Board game enthusiasts can play Monopoly a little differently now thanks to Hasbro’s newest edition of the game: Ms. Monopoly.

While Mr. Monopoly is a real estate mogul, Ms. Monopoly is an advocate for women and an investor in female entrepreneurs, Hasbro stated in a press release.

The new edition of the 84-year-old board game will include new rules tailored to spotlight women. Instead of buying properties, game players will buy inventions by women, and women will earn more money than men during game play.

Dustin Harp, women’s and gender studies program director, said the entertainment industry is finally beginning to catch up to 2019 politics.

“All of a sudden we just have a lot going on about women and power,” she said. “Everybody’s talking about it a lot more. It’s part of our cultural conversation.”

For instance, a woman almost won the last presidency. The #MeToo movement brought unprecedented focus to women’s rights. The U.S. women’s soccer team continues to push for equal pay with their male counterparts.

Business management freshman Nancy Soliman said she likes that Hasbro is trying to start something new for women but thinks it’s “downgrading” to have the rules skewed in their favor.

“If you’re going to start something, don’t bring it down to a level where you think it’s just a level for women,” she said.

Biomedical engineering freshman Spencer Morrow said the game promotes an interesting discussion.

“It’s not as much as an equalizer as a flipping of the roles that they’re advocating for,” he said.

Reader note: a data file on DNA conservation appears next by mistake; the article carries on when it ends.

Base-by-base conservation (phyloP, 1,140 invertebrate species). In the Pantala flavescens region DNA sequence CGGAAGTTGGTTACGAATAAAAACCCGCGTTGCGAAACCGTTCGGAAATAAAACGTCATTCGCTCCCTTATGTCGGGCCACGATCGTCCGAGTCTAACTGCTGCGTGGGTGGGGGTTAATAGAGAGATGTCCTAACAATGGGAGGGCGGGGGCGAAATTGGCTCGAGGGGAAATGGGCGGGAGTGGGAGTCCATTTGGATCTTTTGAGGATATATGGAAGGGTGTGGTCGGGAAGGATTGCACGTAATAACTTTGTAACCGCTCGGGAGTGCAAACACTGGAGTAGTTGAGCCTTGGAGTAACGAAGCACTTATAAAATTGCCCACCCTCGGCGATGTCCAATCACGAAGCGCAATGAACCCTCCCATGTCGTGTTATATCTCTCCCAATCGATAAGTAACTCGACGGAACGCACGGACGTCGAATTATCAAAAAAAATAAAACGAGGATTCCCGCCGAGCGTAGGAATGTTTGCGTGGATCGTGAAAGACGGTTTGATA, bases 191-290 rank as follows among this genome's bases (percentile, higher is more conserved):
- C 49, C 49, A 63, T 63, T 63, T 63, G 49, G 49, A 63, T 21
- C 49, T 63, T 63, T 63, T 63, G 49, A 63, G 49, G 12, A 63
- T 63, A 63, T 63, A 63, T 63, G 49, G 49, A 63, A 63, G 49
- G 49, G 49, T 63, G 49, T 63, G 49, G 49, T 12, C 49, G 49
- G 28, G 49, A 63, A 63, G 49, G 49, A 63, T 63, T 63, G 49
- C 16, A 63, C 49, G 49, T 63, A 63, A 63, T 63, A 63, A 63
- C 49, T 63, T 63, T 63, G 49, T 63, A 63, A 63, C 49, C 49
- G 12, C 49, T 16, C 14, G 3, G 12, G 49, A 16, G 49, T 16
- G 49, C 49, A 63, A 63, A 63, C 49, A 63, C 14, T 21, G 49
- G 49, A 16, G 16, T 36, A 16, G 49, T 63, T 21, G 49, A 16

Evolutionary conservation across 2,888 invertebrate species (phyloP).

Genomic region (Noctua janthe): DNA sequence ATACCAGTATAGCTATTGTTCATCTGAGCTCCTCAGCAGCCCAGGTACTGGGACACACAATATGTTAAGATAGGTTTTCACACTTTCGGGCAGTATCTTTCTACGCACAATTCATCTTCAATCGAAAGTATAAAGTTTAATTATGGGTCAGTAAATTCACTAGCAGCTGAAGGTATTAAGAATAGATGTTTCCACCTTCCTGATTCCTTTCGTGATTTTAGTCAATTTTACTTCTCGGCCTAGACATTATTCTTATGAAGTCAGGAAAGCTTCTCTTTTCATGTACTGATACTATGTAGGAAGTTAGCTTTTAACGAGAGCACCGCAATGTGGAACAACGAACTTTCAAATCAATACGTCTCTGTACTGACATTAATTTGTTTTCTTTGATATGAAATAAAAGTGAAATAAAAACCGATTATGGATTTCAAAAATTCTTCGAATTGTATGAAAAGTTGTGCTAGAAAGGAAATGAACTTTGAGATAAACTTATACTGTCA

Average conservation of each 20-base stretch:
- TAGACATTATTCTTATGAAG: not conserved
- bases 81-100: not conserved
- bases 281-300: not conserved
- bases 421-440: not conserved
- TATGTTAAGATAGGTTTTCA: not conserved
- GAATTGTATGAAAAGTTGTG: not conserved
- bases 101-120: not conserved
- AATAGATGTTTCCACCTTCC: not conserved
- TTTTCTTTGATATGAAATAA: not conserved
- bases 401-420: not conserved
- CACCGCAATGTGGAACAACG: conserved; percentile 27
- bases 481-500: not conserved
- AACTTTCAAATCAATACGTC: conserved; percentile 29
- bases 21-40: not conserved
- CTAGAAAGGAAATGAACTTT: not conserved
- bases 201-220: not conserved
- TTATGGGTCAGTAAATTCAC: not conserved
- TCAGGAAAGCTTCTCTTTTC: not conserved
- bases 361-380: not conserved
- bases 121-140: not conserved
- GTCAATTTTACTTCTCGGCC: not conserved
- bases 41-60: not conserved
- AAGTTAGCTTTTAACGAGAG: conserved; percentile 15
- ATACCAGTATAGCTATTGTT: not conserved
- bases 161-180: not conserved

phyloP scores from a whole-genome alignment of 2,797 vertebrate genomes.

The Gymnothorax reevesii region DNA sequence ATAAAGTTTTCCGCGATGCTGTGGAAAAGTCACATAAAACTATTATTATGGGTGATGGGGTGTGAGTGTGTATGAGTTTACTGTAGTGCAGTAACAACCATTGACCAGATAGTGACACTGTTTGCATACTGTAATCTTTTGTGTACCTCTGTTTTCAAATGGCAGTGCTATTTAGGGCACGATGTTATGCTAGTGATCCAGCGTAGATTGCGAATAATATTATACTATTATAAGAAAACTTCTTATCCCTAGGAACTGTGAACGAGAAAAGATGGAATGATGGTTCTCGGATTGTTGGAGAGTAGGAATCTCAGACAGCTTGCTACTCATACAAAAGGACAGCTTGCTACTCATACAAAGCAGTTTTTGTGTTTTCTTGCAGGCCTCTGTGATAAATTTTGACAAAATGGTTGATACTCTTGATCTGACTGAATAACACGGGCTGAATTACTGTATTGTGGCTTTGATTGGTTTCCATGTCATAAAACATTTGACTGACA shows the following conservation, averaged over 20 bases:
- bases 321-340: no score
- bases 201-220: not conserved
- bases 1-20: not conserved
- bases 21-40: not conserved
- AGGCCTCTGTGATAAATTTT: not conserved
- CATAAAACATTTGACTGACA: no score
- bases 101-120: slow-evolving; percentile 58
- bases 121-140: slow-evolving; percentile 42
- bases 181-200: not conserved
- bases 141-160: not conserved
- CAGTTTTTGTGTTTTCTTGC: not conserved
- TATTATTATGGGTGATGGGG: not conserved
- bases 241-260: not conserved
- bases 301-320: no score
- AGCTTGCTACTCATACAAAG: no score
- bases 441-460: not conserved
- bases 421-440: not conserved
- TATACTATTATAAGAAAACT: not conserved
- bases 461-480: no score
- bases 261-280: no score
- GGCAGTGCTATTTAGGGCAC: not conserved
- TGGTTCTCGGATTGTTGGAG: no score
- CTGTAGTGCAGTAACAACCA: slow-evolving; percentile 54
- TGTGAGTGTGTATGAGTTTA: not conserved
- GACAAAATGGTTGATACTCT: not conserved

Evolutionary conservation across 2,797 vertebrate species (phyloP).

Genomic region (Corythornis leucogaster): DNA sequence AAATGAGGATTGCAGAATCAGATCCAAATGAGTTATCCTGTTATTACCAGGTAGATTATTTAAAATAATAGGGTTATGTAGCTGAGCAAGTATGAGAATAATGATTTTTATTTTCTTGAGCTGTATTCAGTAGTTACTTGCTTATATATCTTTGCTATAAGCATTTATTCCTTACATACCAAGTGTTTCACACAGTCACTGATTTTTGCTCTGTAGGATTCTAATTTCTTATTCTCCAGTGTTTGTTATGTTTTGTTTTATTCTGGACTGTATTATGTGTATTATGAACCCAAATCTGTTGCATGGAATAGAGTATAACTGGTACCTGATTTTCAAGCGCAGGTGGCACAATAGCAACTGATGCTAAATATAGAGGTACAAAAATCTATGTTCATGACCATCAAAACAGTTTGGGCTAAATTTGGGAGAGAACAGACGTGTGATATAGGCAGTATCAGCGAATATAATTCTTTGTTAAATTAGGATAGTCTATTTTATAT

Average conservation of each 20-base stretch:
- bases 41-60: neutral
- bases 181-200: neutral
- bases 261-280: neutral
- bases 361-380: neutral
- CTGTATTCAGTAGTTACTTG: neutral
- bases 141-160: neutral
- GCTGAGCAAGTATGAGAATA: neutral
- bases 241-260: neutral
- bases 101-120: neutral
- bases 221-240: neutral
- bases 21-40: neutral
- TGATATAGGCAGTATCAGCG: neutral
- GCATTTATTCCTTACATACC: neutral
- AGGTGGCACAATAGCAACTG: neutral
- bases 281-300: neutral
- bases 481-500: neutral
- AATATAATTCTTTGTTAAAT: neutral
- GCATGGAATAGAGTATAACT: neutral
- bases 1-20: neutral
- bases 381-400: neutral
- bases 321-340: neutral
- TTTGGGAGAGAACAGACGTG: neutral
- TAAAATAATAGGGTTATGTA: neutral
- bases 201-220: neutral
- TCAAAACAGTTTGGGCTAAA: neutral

These days, women advocate for equal pay with men. With Ms. Monopoly, they’ll receive more money for simple actions like “passing go” in the game.

While he understands the concept, Morrow said he believes there should never be a discrimination in pay based solely on gender — which is exactly what the game will promote. The difference is which gender will profit.

Having a female character take over a male character’s role in a board game might not seem like a huge deal to many, but it will leave a lasting impact on the children playing that game, Harp said. The disparity in pay might be a turn off for those who can’t tolerate unfair rules, but others might view it as a challenge.

“It’s less about playing the actual game than it is about making a statement,” she said.

@CecilLenzen

features-editor.shorthorn@uta.edu

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